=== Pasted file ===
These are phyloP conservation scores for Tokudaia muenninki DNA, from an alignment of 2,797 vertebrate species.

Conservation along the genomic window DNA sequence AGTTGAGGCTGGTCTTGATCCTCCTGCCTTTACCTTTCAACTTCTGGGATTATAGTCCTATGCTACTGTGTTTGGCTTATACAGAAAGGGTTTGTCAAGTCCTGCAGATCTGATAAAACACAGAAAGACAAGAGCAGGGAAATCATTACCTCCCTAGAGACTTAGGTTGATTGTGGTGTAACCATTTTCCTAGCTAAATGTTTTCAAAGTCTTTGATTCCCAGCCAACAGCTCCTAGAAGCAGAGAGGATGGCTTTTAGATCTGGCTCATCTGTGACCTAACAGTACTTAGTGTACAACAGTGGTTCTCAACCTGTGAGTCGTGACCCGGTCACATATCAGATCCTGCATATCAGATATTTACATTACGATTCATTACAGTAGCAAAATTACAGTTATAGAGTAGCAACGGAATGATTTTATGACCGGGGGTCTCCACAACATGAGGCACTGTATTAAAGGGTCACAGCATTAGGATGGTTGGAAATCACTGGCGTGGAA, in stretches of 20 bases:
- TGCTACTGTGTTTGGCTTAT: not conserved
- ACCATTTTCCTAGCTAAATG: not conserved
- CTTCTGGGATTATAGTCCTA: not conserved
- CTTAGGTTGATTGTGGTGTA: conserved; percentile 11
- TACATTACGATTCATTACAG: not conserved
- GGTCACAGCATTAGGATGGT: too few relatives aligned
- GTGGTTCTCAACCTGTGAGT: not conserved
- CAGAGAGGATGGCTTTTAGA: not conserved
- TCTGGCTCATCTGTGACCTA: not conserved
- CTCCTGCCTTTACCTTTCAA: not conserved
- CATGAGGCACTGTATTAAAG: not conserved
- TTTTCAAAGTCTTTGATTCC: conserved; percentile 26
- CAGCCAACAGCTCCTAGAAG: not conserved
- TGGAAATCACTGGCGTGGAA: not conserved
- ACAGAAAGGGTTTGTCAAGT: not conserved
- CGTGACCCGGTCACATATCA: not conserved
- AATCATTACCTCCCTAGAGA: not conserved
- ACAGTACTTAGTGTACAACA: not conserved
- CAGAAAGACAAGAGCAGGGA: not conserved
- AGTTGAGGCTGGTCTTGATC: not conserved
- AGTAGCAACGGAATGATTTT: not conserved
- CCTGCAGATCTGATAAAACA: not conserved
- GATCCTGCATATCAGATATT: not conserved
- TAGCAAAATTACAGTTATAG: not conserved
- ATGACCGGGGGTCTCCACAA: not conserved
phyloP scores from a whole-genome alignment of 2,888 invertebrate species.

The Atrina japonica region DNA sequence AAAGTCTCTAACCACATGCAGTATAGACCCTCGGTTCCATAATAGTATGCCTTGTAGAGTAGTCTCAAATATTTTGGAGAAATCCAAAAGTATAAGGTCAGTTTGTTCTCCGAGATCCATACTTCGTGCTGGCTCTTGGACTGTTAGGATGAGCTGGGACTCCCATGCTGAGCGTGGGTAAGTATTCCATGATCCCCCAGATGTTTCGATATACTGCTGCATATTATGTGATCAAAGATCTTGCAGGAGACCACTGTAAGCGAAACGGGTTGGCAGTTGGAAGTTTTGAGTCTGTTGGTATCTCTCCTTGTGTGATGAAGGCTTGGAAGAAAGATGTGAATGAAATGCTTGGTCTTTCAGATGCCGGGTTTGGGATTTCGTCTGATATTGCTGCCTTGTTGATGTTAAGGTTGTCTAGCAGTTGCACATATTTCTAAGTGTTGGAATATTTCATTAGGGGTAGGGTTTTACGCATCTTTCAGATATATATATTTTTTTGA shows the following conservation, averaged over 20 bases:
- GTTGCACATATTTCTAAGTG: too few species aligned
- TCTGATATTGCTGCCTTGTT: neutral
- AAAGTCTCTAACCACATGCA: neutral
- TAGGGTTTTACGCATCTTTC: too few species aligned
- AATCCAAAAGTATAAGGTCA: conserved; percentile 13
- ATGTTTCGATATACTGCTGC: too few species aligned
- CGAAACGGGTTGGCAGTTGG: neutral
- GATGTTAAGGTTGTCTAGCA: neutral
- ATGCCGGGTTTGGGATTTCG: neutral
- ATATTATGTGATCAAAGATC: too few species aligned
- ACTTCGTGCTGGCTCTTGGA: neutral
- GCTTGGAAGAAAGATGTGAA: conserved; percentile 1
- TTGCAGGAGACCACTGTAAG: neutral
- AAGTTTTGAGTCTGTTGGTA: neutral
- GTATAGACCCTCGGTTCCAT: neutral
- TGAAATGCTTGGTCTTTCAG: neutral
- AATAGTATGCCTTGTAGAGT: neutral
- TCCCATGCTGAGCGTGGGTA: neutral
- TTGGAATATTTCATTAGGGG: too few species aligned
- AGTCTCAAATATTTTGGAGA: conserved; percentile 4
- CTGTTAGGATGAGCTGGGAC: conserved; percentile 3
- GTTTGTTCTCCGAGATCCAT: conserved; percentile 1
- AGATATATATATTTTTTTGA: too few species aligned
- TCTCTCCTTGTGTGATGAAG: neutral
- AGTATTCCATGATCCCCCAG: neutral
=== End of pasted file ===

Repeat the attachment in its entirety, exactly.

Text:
These are phyloP conservation scores for Tokudaia muenninki DNA, from an alignment of 2,797 vertebrate species.

Conservation along the genomic window DNA sequence AGTTGAGGCTGGTCTTGATCCTCCTGCCTTTACCTTTCAACTTCTGGGATTATAGTCCTATGCTACTGTGTTTGGCTTATACAGAAAGGGTTTGTCAAGTCCTGCAGATCTGATAAAACACAGAAAGACAAGAGCAGGGAAATCATTACCTCCCTAGAGACTTAGGTTGATTGTGGTGTAACCATTTTCCTAGCTAAATGTTTTCAAAGTCTTTGATTCCCAGCCAACAGCTCCTAGAAGCAGAGAGGATGGCTTTTAGATCTGGCTCATCTGTGACCTAACAGTACTTAGTGTACAACAGTGGTTCTCAACCTGTGAGTCGTGACCCGGTCACATATCAGATCCTGCATATCAGATATTTACATTACGATTCATTACAGTAGCAAAATTACAGTTATAGAGTAGCAACGGAATGATTTTATGACCGGGGGTCTCCACAACATGAGGCACTGTATTAAAGGGTCACAGCATTAGGATGGTTGGAAATCACTGGCGTGGAA, in stretches of 20 bases:
- TGCTACTGTGTTTGGCTTAT: not conserved
- ACCATTTTCCTAGCTAAATG: not conserved
- CTTCTGGGATTATAGTCCTA: not conserved
- CTTAGGTTGATTGTGGTGTA: conserved; percentile 11
- TACATTACGATTCATTACAG: not conserved
- GGTCACAGCATTAGGATGGT: too few relatives aligned
- GTGGTTCTCAACCTGTGAGT: not conserved
- CAGAGAGGATGGCTTTTAGA: not conserved
- TCTGGCTCATCTGTGACCTA: not conserved
- CTCCTGCCTTTACCTTTCAA: not conserved
- CATGAGGCACTGTATTAAAG: not conserved
- TTTTCAAAGTCTTTGATTCC: conserved; percentile 26
- CAGCCAACAGCTCCTAGAAG: not conserved
- TGGAAATCACTGGCGTGGAA: not conserved
- ACAGAAAGGGTTTGTCAAGT: not conserved
- CGTGACCCGGTCACATATCA: not conserved
- AATCATTACCTCCCTAGAGA: not conserved
- ACAGTACTTAGTGTACAACA: not conserved
- CAGAAAGACAAGAGCAGGGA: not conserved
- AGTTGAGGCTGGTCTTGATC: not conserved
- AGTAGCAACGGAATGATTTT: not conserved
- CCTGCAGATCTGATAAAACA: not conserved
- GATCCTGCATATCAGATATT: not conserved
- TAGCAAAATTACAGTTATAG: not conserved
- ATGACCGGGGGTCTCCACAA: not conserved
phyloP scores from a whole-genome alignment of 2,888 invertebrate species.

The Atrina japonica region DNA sequence AAAGTCTCTAACCACATGCAGTATAGACCCTCGGTTCCATAATAGTATGCCTTGTAGAGTAGTCTCAAATATTTTGGAGAAATCCAAAAGTATAAGGTCAGTTTGTTCTCCGAGATCCATACTTCGTGCTGGCTCTTGGACTGTTAGGATGAGCTGGGACTCCCATGCTGAGCGTGGGTAAGTATTCCATGATCCCCCAGATGTTTCGATATACTGCTGCATATTATGTGATCAAAGATCTTGCAGGAGACCACTGTAAGCGAAACGGGTTGGCAGTTGGAAGTTTTGAGTCTGTTGGTATCTCTCCTTGTGTGATGAAGGCTTGGAAGAAAGATGTGAATGAAATGCTTGGTCTTTCAGATGCCGGGTTTGGGATTTCGTCTGATATTGCTGCCTTGTTGATGTTAAGGTTGTCTAGCAGTTGCACATATTTCTAAGTGTTGGAATATTTCATTAGGGGTAGGGTTTTACGCATCTTTCAGATATATATATTTTTTTGA shows the following conservation, averaged over 20 bases:
- GTTGCACATATTTCTAAGTG: too few species aligned
- TCTGATATTGCTGCCTTGTT: neutral
- AAAGTCTCTAACCACATGCA: neutral
- TAGGGTTTTACGCATCTTTC: too few species aligned
- AATCCAAAAGTATAAGGTCA: conserved; percentile 13
- ATGTTTCGATATACTGCTGC: too few species aligned
- CGAAACGGGTTGGCAGTTGG: neutral
- GATGTTAAGGTTGTCTAGCA: neutral
- ATGCCGGGTTTGGGATTTCG: neutral
- ATATTATGTGATCAAAGATC: too few species aligned
- ACTTCGTGCTGGCTCTTGGA: neutral
- GCTTGGAAGAAAGATGTGAA: conserved; percentile 1
- TTGCAGGAGACCACTGTAAG: neutral
- AAGTTTTGAGTCTGTTGGTA: neutral
- GTATAGACCCTCGGTTCCAT: neutral
- TGAAATGCTTGGTCTTTCAG: neutral
- AATAGTATGCCTTGTAGAGT: neutral
- TCCCATGCTGAGCGTGGGTA: neutral
- TTGGAATATTTCATTAGGGG: too few species aligned
- AGTCTCAAATATTTTGGAGA: conserved; percentile 4
- CTGTTAGGATGAGCTGGGAC: conserved; percentile 3
- GTTTGTTCTCCGAGATCCAT: conserved; percentile 1
- AGATATATATATTTTTTTGA: too few species aligned
- TCTCTCCTTGTGTGATGAAG: neutral
- AGTATTCCATGATCCCCCAG: neutral